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U.S. 1 starts here 'at the end of the rainbow'

MISSING IMAGE

Material Information

Title:
U.S. 1 starts here 'at the end of the rainbow'
Physical Description:
1 online resource (2 p.) : ill. ;
Language:
English
Creator:
Dunn, Hampton
Publication Date:

Subjects

Subjects / Keywords:
Roads -- History -- Florida   ( lcsh )
Description and travel -- Key West (Fla.)   ( lcsh )
Description and travel -- United States Highway 1   ( lcsh )
Genre:
non-fiction   ( marcgt )

Notes

Abstract:
Typescript of Photouring Florida column that describes the beginning point for U.S. Highway 1 in Key West.
Statement of Responsibility:
by Hampton Dunn.
General Note:
Title from caption on PDF of p.1 (viewed Aug. 3, 2010).
General Note:
At head of title: Photouring Florida.

Record Information

Source Institution:
University of South Florida Library
Holding Location:
University of South Florida
Rights Management:
All applicable rights reserved by the source institution and holding location.
Resource Identifier:
aleph - 002222617
oclc - 652123068
usfldc doi - D33-0226
usfldc handle - d33.226
System ID:
SFS0000607:00001


This item is only available as the following downloads:


Full Text

PAGE 1

-m17U.S. 1 STARTS HERE 'AT THE END OF THE RAINBOW' By HAMPTON DUNN KEY WEST --U.S. 1 is a long ribbon of concrete that follows the Atlantic seaboard from Kent, Me., to Key West, Fla. Whether it "begins" or "ends" in this tropical isle is debatable, but local folk boast that it does, indeed, start right at the Monroe County Court House (photo). Certainly there is no more spectacular section of U.S. 1 than that stretch from Miami through the Florida Keys to Key West. This is known as the Overseas Highway and often called "the road that goes to sea." A veteran travel writer, who's seen 'em all, thinks this road provides one of "the most rewarding and exhilarating motoring experiences in the world." It leap frogs the 157 miles between the two cities with 42 bridges linking the long string of coral islets. The spans range from 37 feet to seven miles. Although Key West is one of the state's oldest communities, (Monroe County was established in 1823, named for President Monroe) it was not until modern times that it was linked to the mainland by highway. First came the great Florida developer, Henry M. Flagler, who performed one of the great engineering feats of all time and built the Overseas Railroad here in 1912. In the mid-30s, two ferocious hurricanes wiped out much of the roadbed and the rails of the old Florida East Coast Railroad Extension. Shortly after the State of Florida utilized the right-of-way and road bed and built the highway. It is the longest ocean-going motor road in the world.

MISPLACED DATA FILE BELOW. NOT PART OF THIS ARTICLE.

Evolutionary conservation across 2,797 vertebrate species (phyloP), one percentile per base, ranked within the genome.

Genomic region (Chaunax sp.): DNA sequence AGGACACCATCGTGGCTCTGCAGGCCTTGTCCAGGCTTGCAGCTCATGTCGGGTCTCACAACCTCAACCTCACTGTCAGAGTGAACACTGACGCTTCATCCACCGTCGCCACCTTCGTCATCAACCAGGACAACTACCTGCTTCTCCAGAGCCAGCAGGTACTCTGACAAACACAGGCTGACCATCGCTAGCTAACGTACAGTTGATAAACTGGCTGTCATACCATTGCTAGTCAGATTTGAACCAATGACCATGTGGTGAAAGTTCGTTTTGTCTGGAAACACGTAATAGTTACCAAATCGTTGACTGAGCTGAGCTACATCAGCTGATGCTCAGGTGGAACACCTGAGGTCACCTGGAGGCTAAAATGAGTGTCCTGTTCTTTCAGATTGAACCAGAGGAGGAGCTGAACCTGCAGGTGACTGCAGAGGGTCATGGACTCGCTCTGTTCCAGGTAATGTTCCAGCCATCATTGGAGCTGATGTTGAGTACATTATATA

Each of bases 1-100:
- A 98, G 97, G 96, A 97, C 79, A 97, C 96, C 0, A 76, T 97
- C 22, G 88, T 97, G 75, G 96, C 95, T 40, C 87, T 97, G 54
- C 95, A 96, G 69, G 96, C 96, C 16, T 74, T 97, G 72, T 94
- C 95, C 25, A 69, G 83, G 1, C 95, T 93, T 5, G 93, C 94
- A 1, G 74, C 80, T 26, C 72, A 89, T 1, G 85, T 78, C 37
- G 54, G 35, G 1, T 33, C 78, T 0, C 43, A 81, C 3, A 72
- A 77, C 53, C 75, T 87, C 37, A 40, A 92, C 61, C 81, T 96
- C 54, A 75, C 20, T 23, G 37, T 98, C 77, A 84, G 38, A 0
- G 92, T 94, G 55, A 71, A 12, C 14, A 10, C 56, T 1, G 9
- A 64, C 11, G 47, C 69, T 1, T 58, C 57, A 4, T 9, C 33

PAGE 2

-m17


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